Sources of Tension in Afghanistan & Pakistan: Regional Perspectives

 
 
 
   
     
 

The upcoming withdrawal of international troops from Afghanistan and the 2014 presidential election, taking place in a context of growing internal political and economic instability, requires a strengthened political framework and new strategic approaches.

 

While the international community’s main challenge in Afghanistan and Pakistan will continue to be the creation of secure states in contexts of instability, it must begin to do so through different means. Given the economic, social and geopolitical challenges that have strong regional dimensions and which are central to stability, the role of the five key implicated powers: India, China, Iran, Russia, and Saudi Arabia, is likely to become increasingly relevant as the new future for Afghanistan is shaped. This revised role may potentially include acting as “brokers” of the West’s relations with both the latter and with Pakistan.

 

Pakistan itself, always a critical player, is likely to take on greater protagonism in the region, because of the inter-linkages with Afghanistan and the potential for blowback from unfolding scenarios there on Pakistan domestically; its bilateral relations with neighbours and with the US; and because of its geopolitical importance for the region and globally, as the world’s only Muslim nuclear power.

 

The Sources of Tension in Afghanistan & Pakistan: Regional Perspectives policy research project (2011-present) explores the main sources of tension in Afghanistan and Pakistan and regional actors’ roles in relation to these. It maps their interests; produces specific policy analysis useful for UN, EU and European government stakeholders, as well as Afghan and Pakistani policymakers; and clarifies the type of regional, comprehensive approach required of the international community in this strategic region.

 

The project’s activities include a number of series of papers, research initiatives, closed expert roundtable seminars and public conferences, involving regional experts in addition to policymakers from Europe (including Norway, Spain and the EU).

 

The focus in 2013 was on the consolidation and expansion of the network of regional experts and analysts; listening to the perspectives of stakeholders from the region in relation to project findings (in Qatar, Shanghai and Beijing, Kabul, Islamabad, Delhi and Moscow); monitoring the activities, policy statements and investments of the key five regional powers, in both Afghanistan and Pakistan; and building on the collective knowledge from the earlier phases of the project. Discussions and briefings were held in Oslo and Madrid and a high-level international Conference on the Futures of Afghanistan and Pakistan was held in Barcelona at the end of 2013.

 

In 2014, the focus is on “accommodation and change”, with an enhanced emphasis on Pakistan. It will see a comparative analysis of changes within the region from 2013 onwards, and an examination of how the regional powers’ policies adjust to prevailing new realities.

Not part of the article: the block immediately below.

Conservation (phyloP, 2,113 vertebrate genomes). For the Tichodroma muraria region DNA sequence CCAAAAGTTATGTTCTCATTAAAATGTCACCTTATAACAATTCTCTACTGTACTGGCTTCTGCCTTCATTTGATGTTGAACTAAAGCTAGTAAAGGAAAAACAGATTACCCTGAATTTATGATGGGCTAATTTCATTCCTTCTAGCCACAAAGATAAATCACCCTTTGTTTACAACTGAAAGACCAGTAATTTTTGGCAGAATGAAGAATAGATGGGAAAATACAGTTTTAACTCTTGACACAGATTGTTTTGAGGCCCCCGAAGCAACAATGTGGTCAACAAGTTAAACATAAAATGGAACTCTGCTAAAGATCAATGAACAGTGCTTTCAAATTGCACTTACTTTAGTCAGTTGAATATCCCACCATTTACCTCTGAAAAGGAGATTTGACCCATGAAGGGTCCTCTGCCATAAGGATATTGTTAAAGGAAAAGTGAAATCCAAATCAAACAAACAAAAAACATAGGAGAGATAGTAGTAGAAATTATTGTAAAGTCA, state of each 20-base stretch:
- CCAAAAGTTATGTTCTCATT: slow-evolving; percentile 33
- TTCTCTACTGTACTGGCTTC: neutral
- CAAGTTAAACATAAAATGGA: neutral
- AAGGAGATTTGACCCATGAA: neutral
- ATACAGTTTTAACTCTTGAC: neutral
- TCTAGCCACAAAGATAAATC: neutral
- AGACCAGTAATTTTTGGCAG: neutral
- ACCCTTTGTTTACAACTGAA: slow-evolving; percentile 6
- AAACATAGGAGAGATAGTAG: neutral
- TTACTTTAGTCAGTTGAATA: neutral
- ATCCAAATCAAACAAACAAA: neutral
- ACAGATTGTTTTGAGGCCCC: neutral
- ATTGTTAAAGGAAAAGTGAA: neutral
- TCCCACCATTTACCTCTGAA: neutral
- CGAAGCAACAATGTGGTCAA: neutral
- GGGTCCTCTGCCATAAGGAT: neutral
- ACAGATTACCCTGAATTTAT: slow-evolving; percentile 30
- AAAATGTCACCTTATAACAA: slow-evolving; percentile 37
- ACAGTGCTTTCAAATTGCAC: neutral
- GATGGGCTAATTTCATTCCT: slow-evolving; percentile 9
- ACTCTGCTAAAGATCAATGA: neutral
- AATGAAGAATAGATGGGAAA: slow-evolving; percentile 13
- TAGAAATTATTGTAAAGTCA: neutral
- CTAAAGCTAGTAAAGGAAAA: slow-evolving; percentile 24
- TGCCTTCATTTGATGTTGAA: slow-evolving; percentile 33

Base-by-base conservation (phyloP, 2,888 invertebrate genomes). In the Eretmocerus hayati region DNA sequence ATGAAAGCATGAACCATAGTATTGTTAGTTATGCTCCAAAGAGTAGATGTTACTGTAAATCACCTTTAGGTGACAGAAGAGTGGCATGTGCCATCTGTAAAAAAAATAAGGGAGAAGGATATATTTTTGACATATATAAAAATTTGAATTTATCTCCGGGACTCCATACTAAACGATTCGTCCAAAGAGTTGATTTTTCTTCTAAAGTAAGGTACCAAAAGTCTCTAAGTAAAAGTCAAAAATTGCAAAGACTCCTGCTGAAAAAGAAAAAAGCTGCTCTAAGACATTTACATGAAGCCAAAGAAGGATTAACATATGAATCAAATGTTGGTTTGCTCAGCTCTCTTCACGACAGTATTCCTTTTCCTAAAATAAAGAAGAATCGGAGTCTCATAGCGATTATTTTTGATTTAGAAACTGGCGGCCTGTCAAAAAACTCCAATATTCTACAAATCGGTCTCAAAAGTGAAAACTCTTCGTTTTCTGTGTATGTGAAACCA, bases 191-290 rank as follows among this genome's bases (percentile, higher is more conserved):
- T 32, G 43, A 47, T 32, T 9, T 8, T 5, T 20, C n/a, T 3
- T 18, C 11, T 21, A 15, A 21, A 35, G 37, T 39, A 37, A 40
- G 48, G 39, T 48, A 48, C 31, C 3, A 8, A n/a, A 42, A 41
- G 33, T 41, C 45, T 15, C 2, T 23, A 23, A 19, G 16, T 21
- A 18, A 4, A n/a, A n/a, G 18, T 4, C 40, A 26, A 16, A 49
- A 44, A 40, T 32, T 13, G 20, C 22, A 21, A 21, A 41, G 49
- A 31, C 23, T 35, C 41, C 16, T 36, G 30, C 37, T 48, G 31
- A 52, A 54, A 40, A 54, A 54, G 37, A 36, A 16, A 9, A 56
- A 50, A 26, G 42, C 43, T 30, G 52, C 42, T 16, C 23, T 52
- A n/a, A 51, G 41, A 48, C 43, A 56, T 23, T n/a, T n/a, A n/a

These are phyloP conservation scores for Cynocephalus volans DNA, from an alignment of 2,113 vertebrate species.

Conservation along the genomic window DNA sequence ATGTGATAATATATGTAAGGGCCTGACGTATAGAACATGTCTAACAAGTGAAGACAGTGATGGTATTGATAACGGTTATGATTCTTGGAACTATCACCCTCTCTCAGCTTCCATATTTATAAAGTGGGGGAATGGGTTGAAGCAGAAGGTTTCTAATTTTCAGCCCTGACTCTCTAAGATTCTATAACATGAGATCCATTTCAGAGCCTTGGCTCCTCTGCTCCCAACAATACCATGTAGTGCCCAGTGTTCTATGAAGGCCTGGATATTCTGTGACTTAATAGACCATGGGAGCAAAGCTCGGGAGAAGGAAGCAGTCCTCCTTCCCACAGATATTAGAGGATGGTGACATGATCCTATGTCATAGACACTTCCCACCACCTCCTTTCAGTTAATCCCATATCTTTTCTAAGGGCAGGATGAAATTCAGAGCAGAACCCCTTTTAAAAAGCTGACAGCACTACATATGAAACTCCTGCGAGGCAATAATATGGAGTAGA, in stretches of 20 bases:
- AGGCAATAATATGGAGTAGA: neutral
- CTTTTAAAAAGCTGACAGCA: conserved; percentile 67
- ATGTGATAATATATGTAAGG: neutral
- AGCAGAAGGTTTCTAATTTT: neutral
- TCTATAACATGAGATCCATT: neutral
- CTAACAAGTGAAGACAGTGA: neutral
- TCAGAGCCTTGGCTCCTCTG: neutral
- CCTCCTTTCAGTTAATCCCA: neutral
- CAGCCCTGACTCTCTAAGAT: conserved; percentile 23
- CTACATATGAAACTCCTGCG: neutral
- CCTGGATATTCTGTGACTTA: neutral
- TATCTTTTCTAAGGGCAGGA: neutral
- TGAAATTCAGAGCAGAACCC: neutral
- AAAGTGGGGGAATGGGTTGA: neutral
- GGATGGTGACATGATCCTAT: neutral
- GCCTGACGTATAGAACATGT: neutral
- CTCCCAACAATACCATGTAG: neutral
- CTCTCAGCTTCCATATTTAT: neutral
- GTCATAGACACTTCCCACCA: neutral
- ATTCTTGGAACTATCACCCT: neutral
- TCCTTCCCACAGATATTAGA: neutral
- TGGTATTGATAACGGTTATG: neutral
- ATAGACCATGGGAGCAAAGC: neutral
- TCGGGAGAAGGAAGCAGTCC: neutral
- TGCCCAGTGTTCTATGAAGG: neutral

It will analyse the impact of regionally-relevant internal and cross-border sources of tension, including the activities of non-state actors, and will continue to provide contextual analysis on the development of bilateral relations between key regional powers as new scenarios unfold.

 

It will further develop the network of local, regional and international partners collaborating with the project, as well as monitoring Track II diplomacy, regional organisations as vehicles for dialogue, shifting economic alliances, and exploring opportunities for dialogue and peace building.

 

The internal political, economic and social dynamics both in Afghanistan and Pakistan in the light of a new/renewed relationship between the latter, with the region and with the West will also be analysed.

 

Publications Under STAP-RP project:

 

POLICY RESEARCH PAPERS:

 

>> For the Policy Research Papersproduced under the STAP RP, go to this page

 

REGIONAL PERSPECTIVES:

 

>> For the Perspectives from the Region in 2013, go this page

 

MONITORING BRIEFS:

 

>> For Monitoring the Regional Powers - Pakistan, go to this page

 

>> For Monitoring the Regional Powers - Afghanistan, go to this page

 
 
 

MAPPING DOCUMENT:

 
 
 

>> Mapping the Sources of Tension and the Interests of Regional Powers in Afghanistan and Pakistan (pdf 341kB)
(December 2012, updated March 2014)

 
 
 

This Mapping Document draws on ten expert papers commissioned under the CIDOB project “Sources of Tension in Afghanistan & Pakistan: A Regional Perspective” (STAP RP), together with the analytical outputs of project round table seminars and in-region research (September 2011-November 2012); and interviews with a wide range of stakeholders in Afghanistan, Pakistan and Europe over the same period. The document schematically summarizes policy research findings on the sources of tension with regional implications that affect Afghanistan and Pakistan; and identifies the interests of, and related “red lines” for, the five main implicated regional powers: India, Iran, Russia, China and Saudi Arabia.

 
     
     
     
     
     
     
     
     
     
     
     
     
 

 
     
 
 

 
 
 

 
     



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